Disable running macros from the "View Macro" screen until VBA project password is entered?
So first, when one clicks on the "View Macro" button, this pops up:
What I want to know is, is there some code that I can run on workbook open (and then "unrun" on workbook close) that grays out that run button (like the others underneath it are) ONLY until the password is entered in the VBA project (using Alt+F11 to open the editor)?
I don't want the users to be able to run any of these subs manually.
If you declare the sub so that it needs input, even optional input it will not show in the list either.
sub Test(optional a as string)
Declare the subs as private and they won't show up in the Alt+F8 dialog box.
Declare them as public (the default) and they will.
You can use vba to edit the vba code of another module.
You can change one line or search through the lines and comment/uncomment whole blocks of code. Capturing the event when vba is unlocked may be the hard part. You may have to run a sub that does this after unlocking vba.
I think you have the wrong approach to this and it would be better to structure your code more properly.
The first two on that sheet are called from other macros that are run with buttons on my main worksheet.
OK. So attach these to a form control/button, and use Bigtree's suggestion to include an optional argument in these subs. They will not display in the Macros menu. YOU can run them at least three different ways:
- either from the VBE by finding the procedure and pressing F5, or
- by entering the name of the procedure in the Immediate window in the VBE, or
- by pressing the buttons you have provided.
The middle two are called when the sheet opens and closes
Sounds like this should be a private subroutine (or, use the method above from Bigtree) and CALL these from the one or more of the appropriate event handlers (at the worksheet level perhaps: Worksheet_Activate, Worksheet_Deactivate; or at the workbook level SheetActivate and SheetDeactivate depending on your needs)
You can always run the procedure manually from the Immediate window in VBE, or by manually invoking the event procedure, etc.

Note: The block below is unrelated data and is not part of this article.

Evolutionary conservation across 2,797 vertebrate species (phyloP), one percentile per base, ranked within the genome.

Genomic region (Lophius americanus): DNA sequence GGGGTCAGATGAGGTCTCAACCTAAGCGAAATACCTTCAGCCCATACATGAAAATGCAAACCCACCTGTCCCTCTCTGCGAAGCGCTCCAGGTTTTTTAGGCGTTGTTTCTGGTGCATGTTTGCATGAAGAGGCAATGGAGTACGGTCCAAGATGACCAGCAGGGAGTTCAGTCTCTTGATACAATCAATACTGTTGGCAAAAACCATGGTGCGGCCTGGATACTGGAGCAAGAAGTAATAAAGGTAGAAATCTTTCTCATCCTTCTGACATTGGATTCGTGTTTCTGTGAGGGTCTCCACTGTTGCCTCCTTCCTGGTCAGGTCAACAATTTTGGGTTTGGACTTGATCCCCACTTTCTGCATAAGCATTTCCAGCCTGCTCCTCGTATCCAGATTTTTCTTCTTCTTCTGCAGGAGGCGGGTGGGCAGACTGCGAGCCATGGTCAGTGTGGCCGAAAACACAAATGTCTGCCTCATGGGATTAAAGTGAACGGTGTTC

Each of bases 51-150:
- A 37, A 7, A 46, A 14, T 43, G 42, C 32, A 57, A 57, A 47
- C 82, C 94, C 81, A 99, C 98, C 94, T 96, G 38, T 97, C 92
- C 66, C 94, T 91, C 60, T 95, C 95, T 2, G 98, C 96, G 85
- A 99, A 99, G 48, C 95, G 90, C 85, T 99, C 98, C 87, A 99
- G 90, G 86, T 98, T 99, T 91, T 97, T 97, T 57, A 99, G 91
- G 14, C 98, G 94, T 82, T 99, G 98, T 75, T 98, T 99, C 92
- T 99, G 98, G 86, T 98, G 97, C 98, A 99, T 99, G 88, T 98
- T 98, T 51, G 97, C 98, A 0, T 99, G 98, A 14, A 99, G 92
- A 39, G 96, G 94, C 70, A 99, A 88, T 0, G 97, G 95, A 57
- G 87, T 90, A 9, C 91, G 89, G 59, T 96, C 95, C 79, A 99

and the last two I manually call when I want to edit my main sheet
Again, call from the Immediate window or manually from the VBE. You only have 6 subroutines here, it can't be that difficult to locate the ones you frequently need. Put them in a new module and organize your modules so you know where these are.
Alternatively, put some boolean in the subroutine like:
Sub SheetLock() If Not Environ("username") = "YOUR_USERNAME" Then Exit Sub 'other code to do stuff is below... End Sub
UPDATE FROM COMMENTS
The Immediate Window is like a console/command line, it is where the result of your Debug.Print statements would appear, etc. It is very handy for debugging and evaluating expressions.
There are several ways you could invoke the subroutine depending on whether it is public/private, including
- Application.Run "MacroName" or simply MacroName if public
- Application.Run "ModuleName.MacroName" or Call ModuleName.MacroName if private
I did not want to use a private sub, I used the shape name to determine if from a button
On Error GoTo noshapeselected shapeis = ActiveSheet.Shapes(Application.Caller).Name
' I manually set the shape name in the page layout tab selection pane ' below I test for the desired button If shapeis = "your button name" then goto oktogo else goto noshapeselected endif
noshapeselected: msgbox ("must run from a button") goto theendsub
oktogo: 'continue if desired shape was selected
theendsub: 'a button was not pushed
For those macros without buttons, but called by another macro, set a variable to 'OK' to run a macro, then the called macro tests for 'OK' ('OK' means initiated by another macro 'NOK' means not initiated by another macro)